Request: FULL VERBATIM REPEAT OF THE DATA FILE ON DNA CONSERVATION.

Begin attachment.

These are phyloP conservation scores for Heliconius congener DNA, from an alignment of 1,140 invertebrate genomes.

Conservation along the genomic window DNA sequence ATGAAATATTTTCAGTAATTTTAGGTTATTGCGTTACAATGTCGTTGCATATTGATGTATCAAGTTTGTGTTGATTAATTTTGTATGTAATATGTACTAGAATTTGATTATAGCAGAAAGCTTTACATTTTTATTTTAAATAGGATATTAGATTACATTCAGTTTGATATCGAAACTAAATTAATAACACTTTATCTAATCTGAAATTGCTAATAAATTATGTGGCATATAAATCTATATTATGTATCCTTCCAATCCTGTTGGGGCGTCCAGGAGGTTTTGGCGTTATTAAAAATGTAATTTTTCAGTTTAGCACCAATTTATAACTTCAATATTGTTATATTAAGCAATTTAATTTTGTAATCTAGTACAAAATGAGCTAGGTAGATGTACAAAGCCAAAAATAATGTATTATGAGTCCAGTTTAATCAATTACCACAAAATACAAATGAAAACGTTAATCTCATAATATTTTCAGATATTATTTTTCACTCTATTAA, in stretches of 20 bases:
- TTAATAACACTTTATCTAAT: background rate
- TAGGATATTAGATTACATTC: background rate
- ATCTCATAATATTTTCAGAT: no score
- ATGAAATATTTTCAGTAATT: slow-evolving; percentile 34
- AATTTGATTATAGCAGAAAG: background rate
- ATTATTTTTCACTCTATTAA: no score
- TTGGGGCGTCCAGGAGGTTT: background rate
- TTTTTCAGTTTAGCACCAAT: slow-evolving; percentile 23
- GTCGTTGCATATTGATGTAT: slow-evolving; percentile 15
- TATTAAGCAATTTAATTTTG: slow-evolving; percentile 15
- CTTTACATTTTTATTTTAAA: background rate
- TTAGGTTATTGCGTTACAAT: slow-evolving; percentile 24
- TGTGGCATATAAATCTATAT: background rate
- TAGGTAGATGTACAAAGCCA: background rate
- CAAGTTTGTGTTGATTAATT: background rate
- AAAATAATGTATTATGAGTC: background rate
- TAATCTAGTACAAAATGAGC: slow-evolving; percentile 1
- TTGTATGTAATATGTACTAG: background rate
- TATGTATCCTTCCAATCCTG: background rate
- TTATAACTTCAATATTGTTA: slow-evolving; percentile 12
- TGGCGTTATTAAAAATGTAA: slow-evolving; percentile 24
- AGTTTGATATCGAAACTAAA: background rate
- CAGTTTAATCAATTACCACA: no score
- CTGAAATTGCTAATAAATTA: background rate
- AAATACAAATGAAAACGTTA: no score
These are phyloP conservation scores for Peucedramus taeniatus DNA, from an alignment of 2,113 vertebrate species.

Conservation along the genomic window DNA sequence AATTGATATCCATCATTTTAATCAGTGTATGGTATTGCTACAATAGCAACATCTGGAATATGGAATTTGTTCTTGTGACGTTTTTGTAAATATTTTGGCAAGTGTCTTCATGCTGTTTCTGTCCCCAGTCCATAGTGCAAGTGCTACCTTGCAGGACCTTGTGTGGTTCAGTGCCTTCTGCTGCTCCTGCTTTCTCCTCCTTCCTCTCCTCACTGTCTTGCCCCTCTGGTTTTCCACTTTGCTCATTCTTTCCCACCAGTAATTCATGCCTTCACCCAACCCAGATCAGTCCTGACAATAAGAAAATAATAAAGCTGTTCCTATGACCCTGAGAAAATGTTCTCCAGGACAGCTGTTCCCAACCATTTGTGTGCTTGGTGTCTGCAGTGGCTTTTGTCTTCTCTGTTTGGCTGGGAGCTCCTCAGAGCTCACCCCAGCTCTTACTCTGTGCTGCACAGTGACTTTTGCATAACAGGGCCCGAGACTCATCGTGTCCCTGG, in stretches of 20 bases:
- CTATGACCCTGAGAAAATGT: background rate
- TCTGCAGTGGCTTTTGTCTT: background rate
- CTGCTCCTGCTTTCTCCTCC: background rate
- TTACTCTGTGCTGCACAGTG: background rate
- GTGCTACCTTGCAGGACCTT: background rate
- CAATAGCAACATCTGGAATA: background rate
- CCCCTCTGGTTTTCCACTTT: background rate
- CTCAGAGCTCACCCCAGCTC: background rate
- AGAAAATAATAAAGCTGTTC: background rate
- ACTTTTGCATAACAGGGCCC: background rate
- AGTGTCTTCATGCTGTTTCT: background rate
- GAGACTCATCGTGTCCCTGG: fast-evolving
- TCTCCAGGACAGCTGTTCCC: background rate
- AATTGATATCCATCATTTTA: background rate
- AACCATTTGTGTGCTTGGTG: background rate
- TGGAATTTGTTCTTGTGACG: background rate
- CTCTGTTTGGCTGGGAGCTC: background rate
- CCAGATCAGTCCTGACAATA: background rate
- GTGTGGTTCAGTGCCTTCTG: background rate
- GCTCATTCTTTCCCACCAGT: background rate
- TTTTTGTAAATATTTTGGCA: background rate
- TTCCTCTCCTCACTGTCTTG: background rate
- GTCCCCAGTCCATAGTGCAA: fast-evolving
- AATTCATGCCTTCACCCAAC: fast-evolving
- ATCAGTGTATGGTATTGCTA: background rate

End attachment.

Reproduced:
These are phyloP conservation scores for Heliconius congener DNA, from an alignment of 1,140 invertebrate genomes.

Conservation along the genomic window DNA sequence ATGAAATATTTTCAGTAATTTTAGGTTATTGCGTTACAATGTCGTTGCATATTGATGTATCAAGTTTGTGTTGATTAATTTTGTATGTAATATGTACTAGAATTTGATTATAGCAGAAAGCTTTACATTTTTATTTTAAATAGGATATTAGATTACATTCAGTTTGATATCGAAACTAAATTAATAACACTTTATCTAATCTGAAATTGCTAATAAATTATGTGGCATATAAATCTATATTATGTATCCTTCCAATCCTGTTGGGGCGTCCAGGAGGTTTTGGCGTTATTAAAAATGTAATTTTTCAGTTTAGCACCAATTTATAACTTCAATATTGTTATATTAAGCAATTTAATTTTGTAATCTAGTACAAAATGAGCTAGGTAGATGTACAAAGCCAAAAATAATGTATTATGAGTCCAGTTTAATCAATTACCACAAAATACAAATGAAAACGTTAATCTCATAATATTTTCAGATATTATTTTTCACTCTATTAA, in stretches of 20 bases:
- TTAATAACACTTTATCTAAT: background rate
- TAGGATATTAGATTACATTC: background rate
- ATCTCATAATATTTTCAGAT: no score
- ATGAAATATTTTCAGTAATT: slow-evolving; percentile 34
- AATTTGATTATAGCAGAAAG: background rate
- ATTATTTTTCACTCTATTAA: no score
- TTGGGGCGTCCAGGAGGTTT: background rate
- TTTTTCAGTTTAGCACCAAT: slow-evolving; percentile 23
- GTCGTTGCATATTGATGTAT: slow-evolving; percentile 15
- TATTAAGCAATTTAATTTTG: slow-evolving; percentile 15
- CTTTACATTTTTATTTTAAA: background rate
- TTAGGTTATTGCGTTACAAT: slow-evolving; percentile 24
- TGTGGCATATAAATCTATAT: background rate
- TAGGTAGATGTACAAAGCCA: background rate
- CAAGTTTGTGTTGATTAATT: background rate
- AAAATAATGTATTATGAGTC: background rate
- TAATCTAGTACAAAATGAGC: slow-evolving; percentile 1
- TTGTATGTAATATGTACTAG: background rate
- TATGTATCCTTCCAATCCTG: background rate
- TTATAACTTCAATATTGTTA: slow-evolving; percentile 12
- TGGCGTTATTAAAAATGTAA: slow-evolving; percentile 24
- AGTTTGATATCGAAACTAAA: background rate
- CAGTTTAATCAATTACCACA: no score
- CTGAAATTGCTAATAAATTA: background rate
- AAATACAAATGAAAACGTTA: no score
These are phyloP conservation scores for Peucedramus taeniatus DNA, from an alignment of 2,113 vertebrate species.

Conservation along the genomic window DNA sequence AATTGATATCCATCATTTTAATCAGTGTATGGTATTGCTACAATAGCAACATCTGGAATATGGAATTTGTTCTTGTGACGTTTTTGTAAATATTTTGGCAAGTGTCTTCATGCTGTTTCTGTCCCCAGTCCATAGTGCAAGTGCTACCTTGCAGGACCTTGTGTGGTTCAGTGCCTTCTGCTGCTCCTGCTTTCTCCTCCTTCCTCTCCTCACTGTCTTGCCCCTCTGGTTTTCCACTTTGCTCATTCTTTCCCACCAGTAATTCATGCCTTCACCCAACCCAGATCAGTCCTGACAATAAGAAAATAATAAAGCTGTTCCTATGACCCTGAGAAAATGTTCTCCAGGACAGCTGTTCCCAACCATTTGTGTGCTTGGTGTCTGCAGTGGCTTTTGTCTTCTCTGTTTGGCTGGGAGCTCCTCAGAGCTCACCCCAGCTCTTACTCTGTGCTGCACAGTGACTTTTGCATAACAGGGCCCGAGACTCATCGTGTCCCTGG, in stretches of 20 bases:
- CTATGACCCTGAGAAAATGT: background rate
- TCTGCAGTGGCTTTTGTCTT: background rate
- CTGCTCCTGCTTTCTCCTCC: background rate
- TTACTCTGTGCTGCACAGTG: background rate
- GTGCTACCTTGCAGGACCTT: background rate
- CAATAGCAACATCTGGAATA: background rate
- CCCCTCTGGTTTTCCACTTT: background rate
- CTCAGAGCTCACCCCAGCTC: background rate
- AGAAAATAATAAAGCTGTTC: background rate
- ACTTTTGCATAACAGGGCCC: background rate
- AGTGTCTTCATGCTGTTTCT: background rate
- GAGACTCATCGTGTCCCTGG: fast-evolving
- TCTCCAGGACAGCTGTTCCC: background rate
- AATTGATATCCATCATTTTA: background rate
- AACCATTTGTGTGCTTGGTG: background rate
- TGGAATTTGTTCTTGTGACG: background rate
- CTCTGTTTGGCTGGGAGCTC: background rate
- CCAGATCAGTCCTGACAATA: background rate
- GTGTGGTTCAGTGCCTTCTG: background rate
- GCTCATTCTTTCCCACCAGT: background rate
- TTTTTGTAAATATTTTGGCA: background rate
- TTCCTCTCCTCACTGTCTTG: background rate
- GTCCCCAGTCCATAGTGCAA: fast-evolving
- AATTCATGCCTTCACCCAAC: fast-evolving
- ATCAGTGTATGGTATTGCTA: background rate